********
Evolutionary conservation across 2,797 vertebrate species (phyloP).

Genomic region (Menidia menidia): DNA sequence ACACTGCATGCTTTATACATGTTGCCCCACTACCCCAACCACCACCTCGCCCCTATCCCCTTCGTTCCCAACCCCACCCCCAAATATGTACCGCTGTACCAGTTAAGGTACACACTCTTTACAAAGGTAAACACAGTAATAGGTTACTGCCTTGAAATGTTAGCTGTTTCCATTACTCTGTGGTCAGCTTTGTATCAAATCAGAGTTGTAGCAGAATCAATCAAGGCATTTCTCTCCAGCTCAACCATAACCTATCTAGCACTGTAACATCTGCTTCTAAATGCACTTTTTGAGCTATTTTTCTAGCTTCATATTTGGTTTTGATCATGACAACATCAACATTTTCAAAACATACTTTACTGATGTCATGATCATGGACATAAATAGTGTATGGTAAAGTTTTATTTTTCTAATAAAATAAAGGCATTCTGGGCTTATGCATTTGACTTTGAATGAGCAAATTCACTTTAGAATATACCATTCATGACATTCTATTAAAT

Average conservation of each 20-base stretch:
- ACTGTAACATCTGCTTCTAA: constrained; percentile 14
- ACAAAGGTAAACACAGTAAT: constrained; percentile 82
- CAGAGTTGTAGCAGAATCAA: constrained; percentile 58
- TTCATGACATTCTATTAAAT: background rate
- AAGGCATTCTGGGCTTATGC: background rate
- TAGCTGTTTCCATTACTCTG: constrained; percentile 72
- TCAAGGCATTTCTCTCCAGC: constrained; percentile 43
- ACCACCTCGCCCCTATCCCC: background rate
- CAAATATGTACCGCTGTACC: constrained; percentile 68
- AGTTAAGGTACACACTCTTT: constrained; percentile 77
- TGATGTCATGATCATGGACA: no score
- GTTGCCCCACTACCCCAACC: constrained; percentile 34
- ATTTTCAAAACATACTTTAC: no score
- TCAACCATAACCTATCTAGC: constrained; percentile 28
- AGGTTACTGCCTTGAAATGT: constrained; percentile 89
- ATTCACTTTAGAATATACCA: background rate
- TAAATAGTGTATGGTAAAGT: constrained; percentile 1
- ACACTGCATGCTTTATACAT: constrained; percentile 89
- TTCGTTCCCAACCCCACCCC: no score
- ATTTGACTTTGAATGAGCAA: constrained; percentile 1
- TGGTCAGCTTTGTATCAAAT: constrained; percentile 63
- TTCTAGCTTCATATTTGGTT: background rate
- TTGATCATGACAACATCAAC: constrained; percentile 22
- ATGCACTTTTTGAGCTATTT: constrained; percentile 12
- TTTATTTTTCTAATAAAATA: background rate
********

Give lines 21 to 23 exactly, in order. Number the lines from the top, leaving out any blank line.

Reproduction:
- ACACTGCATGCTTTATACAT: constrained; percentile 89
- TTCGTTCCCAACCCCACCCC: no score
- ATTTGACTTTGAATGAGCAA: constrained; percentile 1